Did you know the National Park Service takes care of more than just natural resources? For 100 years, the service has taken care of monuments, memorials, historic sites and other places of importance to American heritage. Celebrate the National Park Service's 100th birthday by visiting these treasures in New York City.
1. Statue of Liberty: The 24-karat gold-leaf-covered torch is off-limits to visitors, but the NPS offers the view from its online “Torch Cam.” The 377 steps from the lobby to the crown, however, are worth the hike!
Liberty Island, daily ferries from Statue Cruises, libertyellisislandfoundation.org
2. Federal Hall: George Washington took the oath of office as president of the United States at this location on April 30, 1789. Visitors can see the Bible he used at this majestic national monument.
26 Wall St., nps.gov/feha
3. African Burial Ground: In 1991, construction workers discovered an archaeological site containing the remains of free and enslaved Africans from the 18th century. This humbling monument honors the influence of Africans on early New York.
Corner of Duane & Elk sts., nps.gov/afbg
4. Tenement Museum: Tours of this preserved tenement building offer a deeply personal glimpse of the harsh realities of urban life for immigrants to New York at the turn of the 20th century.
103 Orchard St., tour reservations at tenement.org
5. Grant’s Tomb: This memorial, which is the final resting place of President Ulysses S. Grant and his wife, Julia, contains Civil War battle flags and ceiling mosaics depicting Grant’s career.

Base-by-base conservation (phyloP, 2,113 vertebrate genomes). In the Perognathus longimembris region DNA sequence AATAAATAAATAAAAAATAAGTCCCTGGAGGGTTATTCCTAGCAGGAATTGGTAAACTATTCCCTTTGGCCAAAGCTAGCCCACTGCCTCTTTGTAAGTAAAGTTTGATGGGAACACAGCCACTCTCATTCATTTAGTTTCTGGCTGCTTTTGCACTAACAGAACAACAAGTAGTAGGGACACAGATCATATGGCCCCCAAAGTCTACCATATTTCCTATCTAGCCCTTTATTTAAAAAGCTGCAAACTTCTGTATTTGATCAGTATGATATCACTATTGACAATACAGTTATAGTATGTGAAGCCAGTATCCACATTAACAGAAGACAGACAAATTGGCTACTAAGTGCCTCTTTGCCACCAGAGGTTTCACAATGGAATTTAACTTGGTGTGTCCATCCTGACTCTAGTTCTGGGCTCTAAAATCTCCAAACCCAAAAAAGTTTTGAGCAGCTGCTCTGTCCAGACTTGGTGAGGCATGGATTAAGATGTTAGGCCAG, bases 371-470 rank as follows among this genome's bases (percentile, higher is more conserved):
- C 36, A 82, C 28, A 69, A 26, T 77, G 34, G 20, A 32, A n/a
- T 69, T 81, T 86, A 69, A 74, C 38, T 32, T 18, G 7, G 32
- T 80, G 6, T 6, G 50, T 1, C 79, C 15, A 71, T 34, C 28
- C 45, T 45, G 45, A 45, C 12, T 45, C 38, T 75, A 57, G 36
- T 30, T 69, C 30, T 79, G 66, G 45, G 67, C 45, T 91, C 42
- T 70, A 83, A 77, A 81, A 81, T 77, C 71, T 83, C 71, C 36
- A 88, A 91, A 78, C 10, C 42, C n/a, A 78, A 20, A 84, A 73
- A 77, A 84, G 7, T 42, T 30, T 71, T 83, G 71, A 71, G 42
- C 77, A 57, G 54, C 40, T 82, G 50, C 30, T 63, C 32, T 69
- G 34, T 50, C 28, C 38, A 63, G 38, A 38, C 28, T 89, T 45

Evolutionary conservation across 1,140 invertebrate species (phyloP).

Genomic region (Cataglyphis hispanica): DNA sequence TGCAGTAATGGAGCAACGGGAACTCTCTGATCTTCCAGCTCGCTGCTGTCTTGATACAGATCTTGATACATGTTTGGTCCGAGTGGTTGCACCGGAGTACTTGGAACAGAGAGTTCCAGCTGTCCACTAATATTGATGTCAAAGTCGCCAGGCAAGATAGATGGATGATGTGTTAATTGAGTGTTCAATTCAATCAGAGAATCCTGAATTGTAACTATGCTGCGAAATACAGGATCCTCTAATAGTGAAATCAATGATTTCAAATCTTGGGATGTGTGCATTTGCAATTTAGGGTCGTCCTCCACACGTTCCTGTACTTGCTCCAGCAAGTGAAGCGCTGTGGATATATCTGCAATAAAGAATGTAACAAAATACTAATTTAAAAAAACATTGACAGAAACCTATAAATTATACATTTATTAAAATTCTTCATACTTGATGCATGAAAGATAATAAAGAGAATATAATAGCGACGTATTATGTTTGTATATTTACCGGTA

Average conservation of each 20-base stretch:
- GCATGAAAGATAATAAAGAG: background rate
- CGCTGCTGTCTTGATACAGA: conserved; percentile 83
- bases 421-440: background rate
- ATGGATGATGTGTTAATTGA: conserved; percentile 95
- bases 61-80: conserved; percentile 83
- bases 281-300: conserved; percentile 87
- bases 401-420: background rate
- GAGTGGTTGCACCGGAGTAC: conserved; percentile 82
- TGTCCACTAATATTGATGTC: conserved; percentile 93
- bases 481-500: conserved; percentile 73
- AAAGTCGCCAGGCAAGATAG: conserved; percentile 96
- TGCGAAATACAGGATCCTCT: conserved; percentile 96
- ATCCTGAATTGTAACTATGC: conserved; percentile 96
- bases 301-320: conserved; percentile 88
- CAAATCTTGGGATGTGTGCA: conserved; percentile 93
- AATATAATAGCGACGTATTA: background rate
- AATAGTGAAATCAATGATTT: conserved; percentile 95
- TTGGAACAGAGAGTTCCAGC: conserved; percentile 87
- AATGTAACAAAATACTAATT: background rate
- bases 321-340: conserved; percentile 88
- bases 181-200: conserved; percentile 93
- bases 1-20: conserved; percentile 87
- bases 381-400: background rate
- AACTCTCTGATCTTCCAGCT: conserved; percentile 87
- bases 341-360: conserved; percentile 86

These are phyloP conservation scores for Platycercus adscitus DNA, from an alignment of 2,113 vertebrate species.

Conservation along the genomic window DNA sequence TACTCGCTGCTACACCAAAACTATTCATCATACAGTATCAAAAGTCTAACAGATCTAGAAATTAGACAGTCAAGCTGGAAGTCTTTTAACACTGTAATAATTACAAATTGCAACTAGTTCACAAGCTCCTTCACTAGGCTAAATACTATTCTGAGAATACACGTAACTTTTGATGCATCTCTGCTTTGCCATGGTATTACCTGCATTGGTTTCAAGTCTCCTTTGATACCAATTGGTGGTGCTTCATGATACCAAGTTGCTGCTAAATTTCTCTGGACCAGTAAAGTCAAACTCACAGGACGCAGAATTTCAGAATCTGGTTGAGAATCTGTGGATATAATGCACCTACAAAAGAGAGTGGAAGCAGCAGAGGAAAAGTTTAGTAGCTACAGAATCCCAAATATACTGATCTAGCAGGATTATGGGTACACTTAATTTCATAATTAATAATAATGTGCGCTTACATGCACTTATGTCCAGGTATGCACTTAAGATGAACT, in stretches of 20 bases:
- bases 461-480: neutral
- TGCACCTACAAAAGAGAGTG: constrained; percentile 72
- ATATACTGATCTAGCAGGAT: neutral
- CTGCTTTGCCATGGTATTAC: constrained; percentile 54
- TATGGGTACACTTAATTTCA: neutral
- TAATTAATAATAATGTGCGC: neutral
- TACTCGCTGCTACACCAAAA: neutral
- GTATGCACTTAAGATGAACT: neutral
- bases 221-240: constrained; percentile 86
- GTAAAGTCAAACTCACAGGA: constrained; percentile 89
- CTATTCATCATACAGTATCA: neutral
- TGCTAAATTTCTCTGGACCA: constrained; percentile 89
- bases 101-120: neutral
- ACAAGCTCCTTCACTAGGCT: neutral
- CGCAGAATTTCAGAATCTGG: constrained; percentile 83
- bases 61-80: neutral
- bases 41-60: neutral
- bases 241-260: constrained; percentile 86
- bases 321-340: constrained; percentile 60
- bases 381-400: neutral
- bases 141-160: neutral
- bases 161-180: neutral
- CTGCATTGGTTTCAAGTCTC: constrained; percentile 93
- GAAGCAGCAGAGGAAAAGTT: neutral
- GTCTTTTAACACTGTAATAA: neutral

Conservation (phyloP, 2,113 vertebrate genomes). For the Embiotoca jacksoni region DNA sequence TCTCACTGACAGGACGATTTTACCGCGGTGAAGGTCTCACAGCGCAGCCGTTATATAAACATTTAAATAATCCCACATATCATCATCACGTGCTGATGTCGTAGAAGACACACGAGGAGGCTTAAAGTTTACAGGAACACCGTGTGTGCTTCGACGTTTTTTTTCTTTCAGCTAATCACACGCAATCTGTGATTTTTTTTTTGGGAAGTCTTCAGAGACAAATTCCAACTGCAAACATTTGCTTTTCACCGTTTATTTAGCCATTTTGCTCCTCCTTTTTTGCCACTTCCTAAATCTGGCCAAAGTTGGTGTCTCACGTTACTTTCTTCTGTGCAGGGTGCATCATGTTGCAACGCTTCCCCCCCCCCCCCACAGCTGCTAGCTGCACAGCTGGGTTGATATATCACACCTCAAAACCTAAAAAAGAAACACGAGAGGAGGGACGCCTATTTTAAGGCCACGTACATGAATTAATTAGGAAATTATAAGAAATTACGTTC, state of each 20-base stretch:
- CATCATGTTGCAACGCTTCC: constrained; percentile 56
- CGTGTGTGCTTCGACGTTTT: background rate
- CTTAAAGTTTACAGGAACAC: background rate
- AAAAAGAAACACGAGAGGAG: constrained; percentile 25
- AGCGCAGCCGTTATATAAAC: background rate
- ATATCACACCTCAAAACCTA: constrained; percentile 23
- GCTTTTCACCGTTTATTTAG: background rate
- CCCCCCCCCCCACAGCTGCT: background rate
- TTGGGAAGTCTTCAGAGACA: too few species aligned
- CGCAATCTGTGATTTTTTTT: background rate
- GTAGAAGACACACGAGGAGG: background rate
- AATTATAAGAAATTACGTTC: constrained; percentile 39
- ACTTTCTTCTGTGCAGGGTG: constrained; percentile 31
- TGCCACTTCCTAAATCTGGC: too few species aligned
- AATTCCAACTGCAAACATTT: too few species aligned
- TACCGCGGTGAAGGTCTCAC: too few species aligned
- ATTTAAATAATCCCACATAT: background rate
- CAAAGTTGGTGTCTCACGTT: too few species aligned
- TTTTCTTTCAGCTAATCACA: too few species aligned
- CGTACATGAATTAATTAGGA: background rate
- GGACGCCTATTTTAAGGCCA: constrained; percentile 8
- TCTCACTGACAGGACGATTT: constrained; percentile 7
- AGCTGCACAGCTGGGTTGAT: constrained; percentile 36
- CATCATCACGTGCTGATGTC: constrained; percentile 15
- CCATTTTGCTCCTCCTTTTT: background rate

W. 122nd St. at Riverside Dr., nps.gov/gegr
6. Ellis Island: Galleries at the museum on this historic island share artifacts and stories of millions of immigrants who entered the United States from 1892-1954.
Daily ferries from Statue Cruises, libertyellisislandfoundation.org
7. Governors Island: This island, a former U.S. Army post, still features two historic forts, dozens of landmarked buildings and space for artsy events, such as Pinknic.
Ferries from 10 South St. and Brooklyn‘s Pier 6, govisland.com
8. Hamilton Grange: Explore Alexander Hamilton’s historic house at St. Nicholas Park in Harlem. Originally on a 32-acre estate in Manhattan, “The Grange” took its name from the Hamilton family's ancestral home in Scotland.
414 W. 141st St., nps.gov/hagr